Wednesday, September 2, 2009

More Hill End deaths

The search continues.

Daily Southern Cross (NZ) - 14 February 1874
Australian News. New South Wales.
Nathan Fanhurst died at Hill End whilst undergoing a painful surgical operation for the removal of a cancerous tumour. He was under the influence of chloroform at the time of his death.

Note. NSW Death Certificate probably

The Brisbane Courier (Qld) - Saturday 14 June 1879
A miner at Hill End died suddenly yesterday evening through inhaling the fumes of dynamite left by himself near a blast. A fellow workman suffered from the same cause, but has since recovered.

Note. This is probably related to the article in the previous post related to death by inhalation of fumes.

The Maitland Mercury (NSW) - Thursday 14 October 1880
HILL END. Monday. [Herald]. An inquest was held to-day, at Sally's Flat, touching the death of James Ganon, who died suddenly on Sunday last. In accordance with the evidence given by Mr. Fisher, J.P., who was summoned by the Coroner, as he had prescribed for deceased, a verdict of death through inflammation of the bowels was returned.

West Coast Times (NZ) - 9 December 1891
A remarkable shooting case occured at Hill End (N.S.W.) last week. A miner named Charles Cross was found dead in his house with a bullet wound through the breast. Deceased's son, a boy of fourteen, stated when questioned that during the night someone fired a shot into the house, but he afterwards admitted he had shot his father, saying that he thought at the time he was firing at the dog. The boy is in custody.

Note. NSW Death Certificate probably

The Sydney Morning Herald. - Jan 29, 1918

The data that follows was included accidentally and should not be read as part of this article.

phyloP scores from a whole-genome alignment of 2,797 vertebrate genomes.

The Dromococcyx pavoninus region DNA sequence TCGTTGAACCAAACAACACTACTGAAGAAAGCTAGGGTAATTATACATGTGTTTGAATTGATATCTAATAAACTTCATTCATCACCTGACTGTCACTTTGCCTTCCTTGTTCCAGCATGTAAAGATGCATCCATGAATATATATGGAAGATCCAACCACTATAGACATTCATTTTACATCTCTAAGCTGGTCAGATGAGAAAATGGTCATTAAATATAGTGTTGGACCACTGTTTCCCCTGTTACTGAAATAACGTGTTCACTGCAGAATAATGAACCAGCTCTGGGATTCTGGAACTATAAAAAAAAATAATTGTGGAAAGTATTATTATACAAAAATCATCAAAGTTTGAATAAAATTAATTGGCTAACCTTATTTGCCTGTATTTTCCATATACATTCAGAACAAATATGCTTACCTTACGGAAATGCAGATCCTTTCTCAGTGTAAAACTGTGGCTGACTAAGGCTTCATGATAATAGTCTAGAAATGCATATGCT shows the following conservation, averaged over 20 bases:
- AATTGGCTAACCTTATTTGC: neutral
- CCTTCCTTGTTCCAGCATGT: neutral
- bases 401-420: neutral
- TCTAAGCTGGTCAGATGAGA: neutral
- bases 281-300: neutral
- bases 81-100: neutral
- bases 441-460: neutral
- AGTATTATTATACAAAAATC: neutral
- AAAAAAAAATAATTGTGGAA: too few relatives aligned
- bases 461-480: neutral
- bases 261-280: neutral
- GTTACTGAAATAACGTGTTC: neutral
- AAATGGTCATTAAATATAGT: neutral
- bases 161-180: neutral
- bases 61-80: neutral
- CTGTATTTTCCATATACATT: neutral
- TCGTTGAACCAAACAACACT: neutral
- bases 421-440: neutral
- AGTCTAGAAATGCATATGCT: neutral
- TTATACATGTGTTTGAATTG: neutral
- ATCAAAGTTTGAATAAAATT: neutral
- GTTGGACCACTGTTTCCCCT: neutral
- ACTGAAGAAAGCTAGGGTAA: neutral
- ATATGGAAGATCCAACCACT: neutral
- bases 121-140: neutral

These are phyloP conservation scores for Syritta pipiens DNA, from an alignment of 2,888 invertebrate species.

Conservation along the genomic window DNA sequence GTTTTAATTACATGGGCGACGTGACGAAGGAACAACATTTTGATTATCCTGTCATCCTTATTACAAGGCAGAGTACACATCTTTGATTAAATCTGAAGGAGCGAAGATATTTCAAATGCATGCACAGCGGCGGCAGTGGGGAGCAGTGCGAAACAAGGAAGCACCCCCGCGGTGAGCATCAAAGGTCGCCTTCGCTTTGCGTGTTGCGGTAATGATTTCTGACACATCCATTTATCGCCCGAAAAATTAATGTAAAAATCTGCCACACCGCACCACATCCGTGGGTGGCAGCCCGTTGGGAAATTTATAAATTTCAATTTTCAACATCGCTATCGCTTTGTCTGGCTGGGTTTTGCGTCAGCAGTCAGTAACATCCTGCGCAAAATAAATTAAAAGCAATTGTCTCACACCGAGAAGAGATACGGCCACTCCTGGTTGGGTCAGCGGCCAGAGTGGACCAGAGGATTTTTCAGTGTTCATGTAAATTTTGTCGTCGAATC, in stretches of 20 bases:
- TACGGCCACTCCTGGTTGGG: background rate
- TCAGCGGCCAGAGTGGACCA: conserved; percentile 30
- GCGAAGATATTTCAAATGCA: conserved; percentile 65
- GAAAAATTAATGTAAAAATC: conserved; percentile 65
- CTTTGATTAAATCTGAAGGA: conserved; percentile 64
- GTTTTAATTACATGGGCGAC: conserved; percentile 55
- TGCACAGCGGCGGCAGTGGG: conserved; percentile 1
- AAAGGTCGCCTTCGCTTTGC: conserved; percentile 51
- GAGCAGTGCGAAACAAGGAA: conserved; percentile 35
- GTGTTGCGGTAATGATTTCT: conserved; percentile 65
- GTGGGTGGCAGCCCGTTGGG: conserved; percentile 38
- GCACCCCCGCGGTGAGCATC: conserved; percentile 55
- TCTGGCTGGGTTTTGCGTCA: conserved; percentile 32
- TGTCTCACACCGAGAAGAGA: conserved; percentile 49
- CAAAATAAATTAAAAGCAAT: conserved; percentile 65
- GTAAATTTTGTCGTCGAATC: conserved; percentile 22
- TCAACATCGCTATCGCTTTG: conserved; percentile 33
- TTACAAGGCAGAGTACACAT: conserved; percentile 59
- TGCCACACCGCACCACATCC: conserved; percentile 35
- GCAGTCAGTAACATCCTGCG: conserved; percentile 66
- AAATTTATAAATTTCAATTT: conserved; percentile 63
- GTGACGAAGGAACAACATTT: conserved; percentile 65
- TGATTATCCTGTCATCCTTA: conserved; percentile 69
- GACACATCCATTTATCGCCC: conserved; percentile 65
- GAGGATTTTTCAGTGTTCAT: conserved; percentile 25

A report made to the police on Wednesday stated that a man, Edward Hehir, employed by the Pioneer Shire Council, and living at Hill End, also an American negro, named William Coakley, had been drowned in the vicinity of Farleigh on Monday night, and their bodies recovered on Friday.

The Courier-Mail (Brisbane) - Thursday 19 April 1934
Mrs. M. Peterson
The death took place recently in Sydney of Mrs. Maria Peterson at the age of 94 years. Mrs. Peterson was bom at Camden, New South Wales shortly after the arrival of her parents (Mr. and Mrs. James Watman) from England in 1839. Being herself one of a family of 11 and having had 12 children, her relations are numerous, particularly in New South Wales. At various periods of her life Mrs. Peterson resided at the Hill End Gold-fields and other country centres in New South Wales and Queensland, where her husband at first followed the occupation of builder and contractor, and eventually became one of the leading mechanical mining engineers and investors in New South Wales. He died many years ago. The Peterson Battery at Hill End was widely famed in its day. Mrs. Peterson's eldest son, Mr. J. P. Peterson, resides at Clayfield, Brisbane, and her youngest daughter, Mrs. G. A. Moulday, at Eagle Farm. Other children, are: Mrs. Harding (Enfield, New South Wales), Mr. G. H. Peterson (Pendle Hill, New South Wales); and Mrs. S. Upton (Edithville, Victoria). There are 21 grandchildren, and 25 great-grand- children.

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